has always been a migration destination for people
from other continents. During the later part of the
Pleistocene epoch (about 42,000 years ago), the
Aborigines from the Malay Peninsula (Southeast Asia)
started migrating to the then very lush continent.
Theories have it that those first migrants used
footbridges, which connected Australia to the Asian
peninsula. It was also believed that during those
times, the continental coastline was further out
into the nearby Timor Sea. In history, transported
criminals from Great Britain were considered the
basis of initial migration to Europe. For several years beginning 1788, it was
estimated that there were about 160,000 convicts who
were shipped to New South Wales, which then was made
into a British penal colony.
In the 1790s, free immigration
also started. In the 1820s, the rise of the wool
industry established very high demand for labor,
prompting an increase in migration of free laborers
and people, also from Britain.
social upheavals in Britain also pushed many British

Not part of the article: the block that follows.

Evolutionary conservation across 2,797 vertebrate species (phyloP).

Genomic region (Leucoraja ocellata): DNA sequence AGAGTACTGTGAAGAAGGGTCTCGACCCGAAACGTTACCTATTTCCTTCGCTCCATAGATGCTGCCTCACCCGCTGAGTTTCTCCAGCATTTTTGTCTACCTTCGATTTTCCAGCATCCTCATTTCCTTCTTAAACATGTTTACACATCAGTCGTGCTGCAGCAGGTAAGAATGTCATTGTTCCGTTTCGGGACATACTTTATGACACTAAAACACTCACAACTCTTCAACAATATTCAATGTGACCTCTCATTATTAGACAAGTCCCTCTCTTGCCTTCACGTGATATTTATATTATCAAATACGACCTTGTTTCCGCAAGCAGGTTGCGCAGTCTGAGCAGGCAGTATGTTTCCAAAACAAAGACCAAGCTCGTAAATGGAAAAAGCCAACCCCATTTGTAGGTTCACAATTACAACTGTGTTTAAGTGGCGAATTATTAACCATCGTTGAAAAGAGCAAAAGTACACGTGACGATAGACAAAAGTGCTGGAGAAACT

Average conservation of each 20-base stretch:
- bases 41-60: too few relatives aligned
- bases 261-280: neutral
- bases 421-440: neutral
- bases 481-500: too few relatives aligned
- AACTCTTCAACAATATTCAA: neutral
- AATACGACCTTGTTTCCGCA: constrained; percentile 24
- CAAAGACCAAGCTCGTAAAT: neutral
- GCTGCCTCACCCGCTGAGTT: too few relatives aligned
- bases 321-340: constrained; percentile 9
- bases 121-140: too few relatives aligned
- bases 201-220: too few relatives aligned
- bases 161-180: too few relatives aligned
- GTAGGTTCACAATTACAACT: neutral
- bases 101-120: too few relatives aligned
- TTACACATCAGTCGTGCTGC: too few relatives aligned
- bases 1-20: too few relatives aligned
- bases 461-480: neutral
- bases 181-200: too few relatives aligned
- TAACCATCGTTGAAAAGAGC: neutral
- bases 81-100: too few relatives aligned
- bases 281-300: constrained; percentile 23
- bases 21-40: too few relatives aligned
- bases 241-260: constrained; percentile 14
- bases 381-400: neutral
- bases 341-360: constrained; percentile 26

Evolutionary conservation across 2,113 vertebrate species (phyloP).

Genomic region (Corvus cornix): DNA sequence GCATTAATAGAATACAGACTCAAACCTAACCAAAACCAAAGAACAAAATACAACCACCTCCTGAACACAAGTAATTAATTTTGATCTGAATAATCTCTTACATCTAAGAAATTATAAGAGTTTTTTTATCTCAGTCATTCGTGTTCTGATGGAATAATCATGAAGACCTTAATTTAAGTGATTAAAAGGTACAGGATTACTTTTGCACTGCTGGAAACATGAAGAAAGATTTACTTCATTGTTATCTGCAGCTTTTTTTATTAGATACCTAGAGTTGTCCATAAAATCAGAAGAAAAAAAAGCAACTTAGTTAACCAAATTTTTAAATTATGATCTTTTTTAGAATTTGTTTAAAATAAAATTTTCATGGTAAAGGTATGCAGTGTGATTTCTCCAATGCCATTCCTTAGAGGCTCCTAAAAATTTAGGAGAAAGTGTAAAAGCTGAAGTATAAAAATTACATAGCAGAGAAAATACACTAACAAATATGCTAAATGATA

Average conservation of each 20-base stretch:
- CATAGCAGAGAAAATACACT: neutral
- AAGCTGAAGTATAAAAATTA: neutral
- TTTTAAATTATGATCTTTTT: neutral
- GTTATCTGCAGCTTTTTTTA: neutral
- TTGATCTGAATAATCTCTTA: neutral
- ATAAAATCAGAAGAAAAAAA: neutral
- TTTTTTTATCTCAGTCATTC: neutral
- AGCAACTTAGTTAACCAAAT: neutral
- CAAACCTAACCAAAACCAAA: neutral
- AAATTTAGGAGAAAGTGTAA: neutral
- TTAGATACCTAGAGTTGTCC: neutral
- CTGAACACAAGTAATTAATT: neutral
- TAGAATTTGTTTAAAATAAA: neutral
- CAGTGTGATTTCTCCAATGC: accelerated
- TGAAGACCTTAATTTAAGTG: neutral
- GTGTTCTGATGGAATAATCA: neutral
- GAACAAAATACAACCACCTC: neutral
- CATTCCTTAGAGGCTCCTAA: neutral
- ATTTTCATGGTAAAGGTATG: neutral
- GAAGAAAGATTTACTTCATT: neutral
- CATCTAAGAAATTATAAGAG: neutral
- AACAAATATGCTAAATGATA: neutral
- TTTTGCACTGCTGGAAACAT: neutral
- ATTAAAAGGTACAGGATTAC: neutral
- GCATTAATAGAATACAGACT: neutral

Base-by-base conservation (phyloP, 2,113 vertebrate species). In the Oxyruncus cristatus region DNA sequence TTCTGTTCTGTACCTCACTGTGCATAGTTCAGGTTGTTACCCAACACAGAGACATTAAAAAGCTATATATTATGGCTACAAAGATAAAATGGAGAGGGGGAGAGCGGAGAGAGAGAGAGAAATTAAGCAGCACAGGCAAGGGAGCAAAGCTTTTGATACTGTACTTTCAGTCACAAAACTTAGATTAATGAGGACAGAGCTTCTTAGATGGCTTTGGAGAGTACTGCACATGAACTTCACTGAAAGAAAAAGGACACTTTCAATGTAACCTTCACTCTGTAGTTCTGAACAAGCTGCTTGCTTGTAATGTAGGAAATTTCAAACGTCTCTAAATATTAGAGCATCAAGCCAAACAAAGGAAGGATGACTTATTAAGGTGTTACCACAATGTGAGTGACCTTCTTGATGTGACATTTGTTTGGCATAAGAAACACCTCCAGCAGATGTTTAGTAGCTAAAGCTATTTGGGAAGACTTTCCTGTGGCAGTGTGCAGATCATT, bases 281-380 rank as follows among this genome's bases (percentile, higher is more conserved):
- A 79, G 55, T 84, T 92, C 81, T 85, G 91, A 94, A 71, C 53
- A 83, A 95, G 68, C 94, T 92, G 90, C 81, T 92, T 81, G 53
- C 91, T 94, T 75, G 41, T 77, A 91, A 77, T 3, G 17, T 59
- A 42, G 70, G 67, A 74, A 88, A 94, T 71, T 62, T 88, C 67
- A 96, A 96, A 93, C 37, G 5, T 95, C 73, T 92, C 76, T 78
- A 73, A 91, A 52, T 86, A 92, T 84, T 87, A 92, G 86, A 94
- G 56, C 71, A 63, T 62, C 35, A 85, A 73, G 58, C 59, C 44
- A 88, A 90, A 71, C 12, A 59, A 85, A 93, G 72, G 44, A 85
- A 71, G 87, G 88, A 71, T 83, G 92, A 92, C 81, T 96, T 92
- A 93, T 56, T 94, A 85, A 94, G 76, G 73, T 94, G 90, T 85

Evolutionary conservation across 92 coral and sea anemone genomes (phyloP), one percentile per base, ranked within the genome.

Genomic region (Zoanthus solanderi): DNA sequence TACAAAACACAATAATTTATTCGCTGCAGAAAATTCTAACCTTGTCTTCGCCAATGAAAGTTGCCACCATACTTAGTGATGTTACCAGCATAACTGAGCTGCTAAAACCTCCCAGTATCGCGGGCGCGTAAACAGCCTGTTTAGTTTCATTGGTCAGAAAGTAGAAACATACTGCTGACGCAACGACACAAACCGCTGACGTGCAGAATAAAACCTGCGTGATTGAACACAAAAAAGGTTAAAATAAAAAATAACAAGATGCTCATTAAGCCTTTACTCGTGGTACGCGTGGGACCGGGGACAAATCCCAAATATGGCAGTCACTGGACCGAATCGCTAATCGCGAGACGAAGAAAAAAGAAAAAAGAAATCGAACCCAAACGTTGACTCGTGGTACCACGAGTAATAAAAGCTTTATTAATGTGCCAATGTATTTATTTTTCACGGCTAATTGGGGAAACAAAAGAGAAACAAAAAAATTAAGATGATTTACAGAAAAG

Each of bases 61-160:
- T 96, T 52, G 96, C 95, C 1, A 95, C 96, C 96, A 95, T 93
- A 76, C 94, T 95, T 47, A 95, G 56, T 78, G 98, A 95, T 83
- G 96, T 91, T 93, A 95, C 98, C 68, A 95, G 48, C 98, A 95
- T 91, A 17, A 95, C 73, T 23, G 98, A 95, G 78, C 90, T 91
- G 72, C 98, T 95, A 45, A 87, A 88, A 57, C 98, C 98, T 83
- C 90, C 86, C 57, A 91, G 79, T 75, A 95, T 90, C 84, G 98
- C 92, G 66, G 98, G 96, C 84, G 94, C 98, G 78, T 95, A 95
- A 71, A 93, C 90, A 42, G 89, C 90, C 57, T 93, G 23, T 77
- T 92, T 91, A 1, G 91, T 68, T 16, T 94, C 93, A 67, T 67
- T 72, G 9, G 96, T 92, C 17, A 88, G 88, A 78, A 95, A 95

migrants to settle to Australia and escape massive
unemployment and poverty in their homeland. During
1851 to 1860, the Gold Rush era came, bolstering
migration rates to about 50,000 people annually.
was during this period that Chinese immigrants
started dominating the volume, aside from the
British migrants. Through the years, Australia has
been an open destination to various migrants, from
all walks of life and all status. The most
significant growth in migration came post the World
War era. It is estimated that since 1945, there have
been about 6.8 million migrants who came to
Australia to settle down.
The large-scale migration
program after World War II was the most significant, as it
was able to transport millions of people from Europe, where
jobs at the time were slashed and many people displaced from
their homes. Incidentally, Australia then was in desperation
due to labor shortage. The country also believed that a
substantial growth in population was important in shaping
and paving the country’s industrial future.
In 1947, Australia entered into agreements with Great
Britain, the International Refuge Organization and several
other European nations to further encourage migrants to
transfer to and live in Australia for good. By 1950, about
200,000 migrants from Europe arrived in the country. The
four decades that followed saw migration volumes reaching
millions. It is not surprising that currently, about one in
every four of 21 million Australian migrants is not born in
the country. New Zealand, the UK and Asia remain the top
source countries of migrants.
Australians also acknowledge the significant contribution of
migrants to the Australian society, prosperity and culture.
Today, the country is still luring more skilled workers and
migrants from all over the world to come in and contribute
to the nation’s further development and growth.